Uber Eats and Postmates Introduce New Tiered Commission Pricing

September 16, 2021

Photo courtesy of Future Car

Just yesterday, both Uber Eats and Postmates introduced their new 3-tiered commission pricing model; the model, for operators, will have a base rate of 15% and will extend to 30% for the most comprehensive tier. 

Operators will thus have the choice of 3 options:

  1.  Lite 
    1. Benefits 
      1. 15% commission fees
      2. Restaurants will appear in direct search results 
    2. Drawbacks 
      1. Restaurants will not appear on Uber’s homepage
      2. Restaurants will not receive ad spend or benefits from Uber Eats pass members 
    3. Details
      1. According to Uber, this option is best for operators who want to save the most on fees – because the rest of them will be passed on to the customer instead 
  2. Plus 
    1. Benefits
      1. 25% commission fees
      2. Restaurants will appear in direct search results
      3. Restaurants will appear on Uber’s homepage 
      4. Customers who are Uber Eats pass members will receive benefits from ordering from the restaurant 
    2. Drawbacks
      1. Restaurants will not get extra ad spend 
    3. Details 
      1. According to Uber, this option is best for operators who want to balance cost optimization with marketing options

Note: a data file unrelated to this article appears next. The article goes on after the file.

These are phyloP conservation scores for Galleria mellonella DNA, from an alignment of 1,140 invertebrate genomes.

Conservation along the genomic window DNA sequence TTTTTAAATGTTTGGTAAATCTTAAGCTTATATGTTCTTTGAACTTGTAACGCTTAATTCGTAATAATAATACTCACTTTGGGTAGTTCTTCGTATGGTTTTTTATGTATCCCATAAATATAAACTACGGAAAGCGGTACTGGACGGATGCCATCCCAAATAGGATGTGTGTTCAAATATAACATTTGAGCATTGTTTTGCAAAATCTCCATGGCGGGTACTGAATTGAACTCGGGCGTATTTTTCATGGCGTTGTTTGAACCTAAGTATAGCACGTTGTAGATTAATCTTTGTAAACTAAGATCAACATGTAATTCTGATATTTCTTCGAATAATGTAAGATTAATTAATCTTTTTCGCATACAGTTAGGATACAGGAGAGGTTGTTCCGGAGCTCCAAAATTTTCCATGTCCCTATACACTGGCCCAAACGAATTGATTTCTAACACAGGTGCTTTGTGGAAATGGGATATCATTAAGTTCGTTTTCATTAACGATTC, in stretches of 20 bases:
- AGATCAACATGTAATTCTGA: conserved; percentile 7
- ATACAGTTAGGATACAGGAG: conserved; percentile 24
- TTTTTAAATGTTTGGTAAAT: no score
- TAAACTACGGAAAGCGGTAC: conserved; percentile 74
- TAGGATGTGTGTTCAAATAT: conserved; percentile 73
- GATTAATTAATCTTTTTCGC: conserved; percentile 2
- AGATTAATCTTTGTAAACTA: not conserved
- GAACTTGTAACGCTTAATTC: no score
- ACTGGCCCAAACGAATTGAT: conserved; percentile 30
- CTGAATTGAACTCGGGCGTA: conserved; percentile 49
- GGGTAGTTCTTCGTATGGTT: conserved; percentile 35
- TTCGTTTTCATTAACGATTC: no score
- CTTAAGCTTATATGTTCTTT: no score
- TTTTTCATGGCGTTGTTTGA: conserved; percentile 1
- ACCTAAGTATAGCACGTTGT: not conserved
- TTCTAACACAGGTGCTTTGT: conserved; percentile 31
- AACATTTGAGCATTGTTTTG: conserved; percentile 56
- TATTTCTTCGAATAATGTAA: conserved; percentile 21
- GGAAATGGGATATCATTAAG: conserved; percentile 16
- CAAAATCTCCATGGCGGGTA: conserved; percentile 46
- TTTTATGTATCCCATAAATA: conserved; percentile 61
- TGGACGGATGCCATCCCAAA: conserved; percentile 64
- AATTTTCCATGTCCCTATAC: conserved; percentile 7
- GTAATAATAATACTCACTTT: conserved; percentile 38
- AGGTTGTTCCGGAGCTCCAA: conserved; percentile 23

2. The rest of the fees will be passed on to the customer 
  3. Premium
    1. Benefits
      1. 30% commission fees
      2. Restaurants will appear in direct search results
      3. Restaurants will appear on Uber’s homepage 
      4. Customers who are Uber Eats pass members will receive benefits from ordering from the restaurant 
      5. Uber will match extra ad spend – up to $100 
    2. Drawbacks
      1. None, according to Uber!
    3. Details 
      1. According to Uber, this option is best for operators whose establishment(s) is in digital growth mode 
      2. Minimal fees will be passed on to customers 

Until now, Uber Eats had stated that it offered the same pricing package and services for all of its operators; the package reportedly included: food safety, marketing, technology, and customer service capabilities. With the introduction of this new pricing structure, however, operators finally have more transparency to decide with. According to Uber Delivery Vice President U.S. and Canada, Sarfraz Maredia, “In late 2020, in response to feedback from Uber Eats restaurant partners, we began testing new ways to offer even more choice and control over the fees they pay and the services they use when working with us. Designed with input from thousands of restaurants across the U.S., we’re excited to make these new pricing options available nationally.” 

DoorDash unveiled the same tiered pricing scheme back in April and, now, both service giants (along with Grubhub) have sued New York City for its cap on the fees they can charge to restaurants – which is technically the “Lite” tier. 

Founded by attorneys Andreas Koutsoudakis and Michael Iakovou, KI Legal focuses on guiding companies and businesses throughout the entire legal spectrum as it relates to their business including day-to-day operations and compliance, litigation and transactional matters.

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